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[11] Compound words, a number of epithets, and “foreign” words especially, are appropriate to an emotional speaker; for when a man is enraged it is excusable for him to call an evil “high-as-heaven” or “stupendous.” He may do the same when he has gripped his audience and filled it with enthusiasm, either by praise, blame, anger, or friendliness, as Isocrates does at the end of his Panegyricus1: “Oh, the fame and the name!” and “In that they endured.” For such is the language of enthusiastic orators, and it is clear that the hearers accept what they say in a sympathetic spirit. Wherefore this style is appropriate to poetry; for there is something inspired in poetry. It should therefore be used either in this way or
when speaking ironically, after the manner of Gorgias, or of Plato in the Phaedrus.2

1 Isoc. 4.186, where μνήμη is the reading, translated “name” above (lit. memory) for the sake of the jingle, which also appears in the Greek of Isocrates. All the Mss. of Aristotle give γνώμην here, which shows that it is a misquotation.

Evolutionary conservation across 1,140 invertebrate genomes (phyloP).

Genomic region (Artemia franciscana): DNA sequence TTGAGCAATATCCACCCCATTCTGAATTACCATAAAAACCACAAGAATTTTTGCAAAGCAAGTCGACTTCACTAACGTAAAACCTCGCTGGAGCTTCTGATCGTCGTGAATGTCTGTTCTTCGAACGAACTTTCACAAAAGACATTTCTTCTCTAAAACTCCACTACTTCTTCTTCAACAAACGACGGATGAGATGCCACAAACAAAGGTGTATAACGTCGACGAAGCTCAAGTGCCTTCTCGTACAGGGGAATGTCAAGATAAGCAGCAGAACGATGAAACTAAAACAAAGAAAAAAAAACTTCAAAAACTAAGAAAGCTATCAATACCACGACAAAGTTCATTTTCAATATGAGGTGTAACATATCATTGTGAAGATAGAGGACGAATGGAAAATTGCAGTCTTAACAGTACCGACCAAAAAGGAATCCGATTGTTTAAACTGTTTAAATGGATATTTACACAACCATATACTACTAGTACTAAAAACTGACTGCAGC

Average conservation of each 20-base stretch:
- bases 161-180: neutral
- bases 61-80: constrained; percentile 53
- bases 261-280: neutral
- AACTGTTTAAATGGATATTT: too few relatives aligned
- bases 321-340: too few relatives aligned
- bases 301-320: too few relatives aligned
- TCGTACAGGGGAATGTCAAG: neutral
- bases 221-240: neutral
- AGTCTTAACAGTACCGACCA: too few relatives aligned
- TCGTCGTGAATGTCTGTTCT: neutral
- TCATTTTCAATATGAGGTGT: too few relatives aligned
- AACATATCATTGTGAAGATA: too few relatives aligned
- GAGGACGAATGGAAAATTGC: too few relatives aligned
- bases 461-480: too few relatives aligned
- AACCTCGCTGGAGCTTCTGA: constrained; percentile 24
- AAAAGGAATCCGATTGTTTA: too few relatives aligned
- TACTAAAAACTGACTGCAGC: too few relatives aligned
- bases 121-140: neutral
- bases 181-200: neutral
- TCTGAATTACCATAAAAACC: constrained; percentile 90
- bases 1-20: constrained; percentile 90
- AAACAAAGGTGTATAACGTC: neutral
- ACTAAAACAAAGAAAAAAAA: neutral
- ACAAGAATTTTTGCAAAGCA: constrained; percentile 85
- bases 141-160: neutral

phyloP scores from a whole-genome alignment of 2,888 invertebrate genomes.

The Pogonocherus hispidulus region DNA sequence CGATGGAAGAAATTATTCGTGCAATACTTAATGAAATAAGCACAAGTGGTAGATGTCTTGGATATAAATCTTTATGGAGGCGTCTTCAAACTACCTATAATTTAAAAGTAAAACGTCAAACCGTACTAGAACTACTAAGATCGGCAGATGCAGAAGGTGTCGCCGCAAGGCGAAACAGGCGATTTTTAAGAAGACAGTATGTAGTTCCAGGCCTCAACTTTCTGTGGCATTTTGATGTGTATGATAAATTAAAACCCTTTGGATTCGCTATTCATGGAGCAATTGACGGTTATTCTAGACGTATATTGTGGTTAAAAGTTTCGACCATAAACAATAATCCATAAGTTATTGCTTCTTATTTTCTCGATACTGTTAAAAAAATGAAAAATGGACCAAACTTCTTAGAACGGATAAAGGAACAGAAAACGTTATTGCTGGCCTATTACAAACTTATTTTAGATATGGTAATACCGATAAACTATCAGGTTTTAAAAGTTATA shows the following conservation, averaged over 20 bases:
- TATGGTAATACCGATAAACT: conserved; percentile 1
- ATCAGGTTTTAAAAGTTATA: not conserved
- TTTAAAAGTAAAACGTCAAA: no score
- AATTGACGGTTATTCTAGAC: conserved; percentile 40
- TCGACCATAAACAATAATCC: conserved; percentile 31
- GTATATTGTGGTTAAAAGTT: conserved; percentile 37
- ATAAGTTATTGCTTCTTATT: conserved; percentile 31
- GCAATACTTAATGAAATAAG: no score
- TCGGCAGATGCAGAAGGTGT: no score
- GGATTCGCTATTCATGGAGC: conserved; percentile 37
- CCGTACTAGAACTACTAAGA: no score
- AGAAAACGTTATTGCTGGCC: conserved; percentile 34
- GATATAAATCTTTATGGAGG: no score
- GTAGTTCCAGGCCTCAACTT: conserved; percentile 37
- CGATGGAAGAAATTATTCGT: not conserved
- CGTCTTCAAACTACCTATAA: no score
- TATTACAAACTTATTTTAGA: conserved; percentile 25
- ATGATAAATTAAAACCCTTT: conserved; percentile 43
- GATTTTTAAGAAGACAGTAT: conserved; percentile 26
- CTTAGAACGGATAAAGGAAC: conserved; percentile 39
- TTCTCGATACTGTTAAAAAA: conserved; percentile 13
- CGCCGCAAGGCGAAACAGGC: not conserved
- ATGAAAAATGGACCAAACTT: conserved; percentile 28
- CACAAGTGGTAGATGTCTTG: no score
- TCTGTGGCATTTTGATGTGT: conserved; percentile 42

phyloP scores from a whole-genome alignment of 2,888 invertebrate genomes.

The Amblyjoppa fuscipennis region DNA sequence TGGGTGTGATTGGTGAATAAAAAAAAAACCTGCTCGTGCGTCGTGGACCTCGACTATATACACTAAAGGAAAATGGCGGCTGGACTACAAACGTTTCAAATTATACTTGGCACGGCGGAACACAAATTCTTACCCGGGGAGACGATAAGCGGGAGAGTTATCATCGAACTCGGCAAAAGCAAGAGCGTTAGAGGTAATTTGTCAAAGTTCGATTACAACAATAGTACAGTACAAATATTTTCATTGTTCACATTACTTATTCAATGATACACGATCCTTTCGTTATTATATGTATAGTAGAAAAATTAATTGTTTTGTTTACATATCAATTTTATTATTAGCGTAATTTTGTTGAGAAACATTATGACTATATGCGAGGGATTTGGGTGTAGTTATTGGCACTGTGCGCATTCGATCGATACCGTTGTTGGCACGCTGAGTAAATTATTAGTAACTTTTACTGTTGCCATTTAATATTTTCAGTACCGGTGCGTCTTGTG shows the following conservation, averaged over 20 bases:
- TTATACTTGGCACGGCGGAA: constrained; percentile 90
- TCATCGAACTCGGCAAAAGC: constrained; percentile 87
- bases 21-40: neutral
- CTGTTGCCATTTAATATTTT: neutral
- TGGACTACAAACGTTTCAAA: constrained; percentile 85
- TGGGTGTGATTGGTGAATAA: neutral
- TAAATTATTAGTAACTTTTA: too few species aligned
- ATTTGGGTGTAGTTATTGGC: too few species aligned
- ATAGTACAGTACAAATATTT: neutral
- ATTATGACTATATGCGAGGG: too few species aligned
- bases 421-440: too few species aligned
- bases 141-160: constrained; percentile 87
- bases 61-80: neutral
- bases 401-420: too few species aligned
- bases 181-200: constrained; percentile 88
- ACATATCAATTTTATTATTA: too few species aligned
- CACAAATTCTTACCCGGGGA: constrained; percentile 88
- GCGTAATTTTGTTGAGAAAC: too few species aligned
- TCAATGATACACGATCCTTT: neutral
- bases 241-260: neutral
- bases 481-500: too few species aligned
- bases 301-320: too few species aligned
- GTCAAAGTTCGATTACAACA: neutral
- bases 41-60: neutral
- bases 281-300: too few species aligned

2 Plat. Phaedrus 238d, Plat. Phaedrus 241e. In the first of these passages Socrates attributes his unusual flow of words to the inspiration of the nymphs, and tells Phaedrus not to wonder if he seems to be in a divine fury, for he is not far from breaking out into dithyrambs. An example of the irony (a term implying a certain amount of contempt (2.2.25)) of Gorgias is given in Aristot. Pol. 3.1. When asked how a person comes to be a citizen, he answers: “as those are mortars which have been made by mortar-makers, so those are Larissaeans who have been made by artisans ( δημιουργούς); for some of these were Larissa-makers ( λαρισοποιούς).” There is a play on the double meaning of δημιουργός, (1) artisan, (2) magistrate, lit. people-maker. Larissa-makers means makers of Larissaeans in such numbers that they might be regarded as makers of Larissa itself. It has also been suggested that λαρισοποιούς may mean “kettle-makers,” from λάρισα “a kettle,” so called from having been first made at Larissa, but this seems unnecessary. The point is that Gorgias maintained that all were citizens who were made so by the magistrates, that citizenship was a manufactured article (see W. L. Newman's note on the passage, and W. H. Thompson's Appendix to his edition of Plato's Gorgias).

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  • Cross-references in notes to this page (1):
    • Sir Richard C. Jebb, The Attic Orators from Antiphon to Isaeos, Introduction
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